Monday, 9 August 2010

The Unforgettable Bob Monkhouse

I don't normally bother posting my documentary reviews for Orange, but the sub there was complementary about this one, so here goes.

I suppose it's also of interest because it offered a nice reminder that Bob Monkhouse was a tireless and prolific writer above anything else.

Plus, I guarantee that you'll tell the 'roast beef/pea soup' gag before the end of the day. 

(The documentary should be available on ITV Player for about a month.)

For those of us who grew up in the 1970s and 1980s, serial game-show host Bob Monkhouse was part of the TV furniture. However, we were only seeing one side of him, as both a person and an entertainer. This excellent documentary shed light on his whole career, and gave a few more clues to understanding his complex personality.

Even at an hour in length, the show had to race through his long and varied career. As a skilled cartoonist he started out spending his school holidays filling in for artists on the Beano and Dandy. However, the teenage Bob soon developed into a compulsive gag-writer, hanging around stage doors to sell his jokes to popular comedians.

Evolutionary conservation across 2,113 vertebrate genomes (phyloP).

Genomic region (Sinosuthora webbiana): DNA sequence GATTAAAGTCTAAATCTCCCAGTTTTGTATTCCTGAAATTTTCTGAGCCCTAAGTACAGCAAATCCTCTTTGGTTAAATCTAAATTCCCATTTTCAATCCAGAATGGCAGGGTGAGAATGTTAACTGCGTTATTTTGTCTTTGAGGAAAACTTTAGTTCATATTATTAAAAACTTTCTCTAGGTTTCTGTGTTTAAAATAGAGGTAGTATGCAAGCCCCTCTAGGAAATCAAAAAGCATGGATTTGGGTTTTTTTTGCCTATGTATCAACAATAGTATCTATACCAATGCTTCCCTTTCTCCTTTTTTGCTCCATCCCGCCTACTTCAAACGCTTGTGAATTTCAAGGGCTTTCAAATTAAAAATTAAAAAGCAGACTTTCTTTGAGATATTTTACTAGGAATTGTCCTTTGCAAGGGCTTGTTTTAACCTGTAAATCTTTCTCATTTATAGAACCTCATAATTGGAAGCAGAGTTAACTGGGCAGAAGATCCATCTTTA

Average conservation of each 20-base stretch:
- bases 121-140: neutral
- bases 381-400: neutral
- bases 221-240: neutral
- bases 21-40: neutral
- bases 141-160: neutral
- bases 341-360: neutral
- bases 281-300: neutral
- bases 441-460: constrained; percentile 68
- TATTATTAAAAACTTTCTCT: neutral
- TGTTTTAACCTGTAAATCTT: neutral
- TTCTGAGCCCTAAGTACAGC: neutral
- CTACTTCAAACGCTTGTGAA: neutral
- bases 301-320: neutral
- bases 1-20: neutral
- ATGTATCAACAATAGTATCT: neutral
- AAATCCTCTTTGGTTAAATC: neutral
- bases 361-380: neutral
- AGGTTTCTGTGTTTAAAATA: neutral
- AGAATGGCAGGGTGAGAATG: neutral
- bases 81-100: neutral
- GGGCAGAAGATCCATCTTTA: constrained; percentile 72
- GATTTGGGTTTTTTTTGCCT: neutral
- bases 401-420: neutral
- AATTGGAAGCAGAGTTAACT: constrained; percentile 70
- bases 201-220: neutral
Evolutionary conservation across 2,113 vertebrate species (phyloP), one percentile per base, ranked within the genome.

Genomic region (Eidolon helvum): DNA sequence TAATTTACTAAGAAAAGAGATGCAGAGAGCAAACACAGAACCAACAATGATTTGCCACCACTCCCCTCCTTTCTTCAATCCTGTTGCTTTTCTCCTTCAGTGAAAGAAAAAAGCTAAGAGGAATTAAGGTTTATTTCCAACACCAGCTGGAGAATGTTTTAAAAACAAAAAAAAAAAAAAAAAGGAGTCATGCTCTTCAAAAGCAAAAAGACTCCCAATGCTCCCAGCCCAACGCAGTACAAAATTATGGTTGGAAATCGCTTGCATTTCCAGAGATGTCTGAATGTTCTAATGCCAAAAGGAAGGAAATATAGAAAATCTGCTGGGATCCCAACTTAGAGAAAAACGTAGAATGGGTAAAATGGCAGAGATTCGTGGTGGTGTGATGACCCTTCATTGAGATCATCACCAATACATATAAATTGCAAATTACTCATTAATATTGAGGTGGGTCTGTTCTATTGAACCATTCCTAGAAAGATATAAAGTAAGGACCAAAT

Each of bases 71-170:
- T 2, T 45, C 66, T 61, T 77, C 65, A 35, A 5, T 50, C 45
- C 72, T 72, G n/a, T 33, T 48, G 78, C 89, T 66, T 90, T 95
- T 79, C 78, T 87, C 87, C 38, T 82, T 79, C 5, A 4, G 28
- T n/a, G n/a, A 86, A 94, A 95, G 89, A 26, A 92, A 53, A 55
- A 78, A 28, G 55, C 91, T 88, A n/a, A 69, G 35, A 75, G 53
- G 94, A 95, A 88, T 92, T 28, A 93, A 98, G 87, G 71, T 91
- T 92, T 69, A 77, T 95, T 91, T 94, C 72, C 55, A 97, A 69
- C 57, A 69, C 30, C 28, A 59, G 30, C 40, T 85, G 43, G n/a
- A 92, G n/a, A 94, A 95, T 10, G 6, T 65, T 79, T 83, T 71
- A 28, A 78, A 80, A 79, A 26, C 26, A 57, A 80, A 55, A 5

He soon became a prolific writer and performer on the radio, and it wasn't long before his slick style propelled him to TV stardom. Meanwhile, he also had a parallel career as one of the country's most in-demand cabaret comedians – an arena where he could let down his game-show persona and deliver much edgier material.

The programme was peppered with brilliant archive material that made it a bit of a wet dream for us telly addicts. Every stage of his career was covered, from his very first appearances to the final months before his death from prostate cancer at the age of 75. Even with a terminal prognosis hanging over him, he continued to forge his experience into polished gags.

We also got an insight into his complex and sometimes traumatic personal life. He had a troubled relationship with his parents, his unhappy first marriage ended in divorce and, tragically, his two sons both died before him. Candid interviews also revealed his resentment of some people's perception of his stage persona as smarmy and insincere.

This was a well-researched and respectful biography, featuring people who knew him rather than Rufus Hound humming the tune to Bob's Full House in a closed nightclub somewhere. It's easy to write off previous generations of comedians as dated and irrelevant, but this documentary presented a worthy tribute to a comedy giant whose biggest problem was that he made it look too easy.

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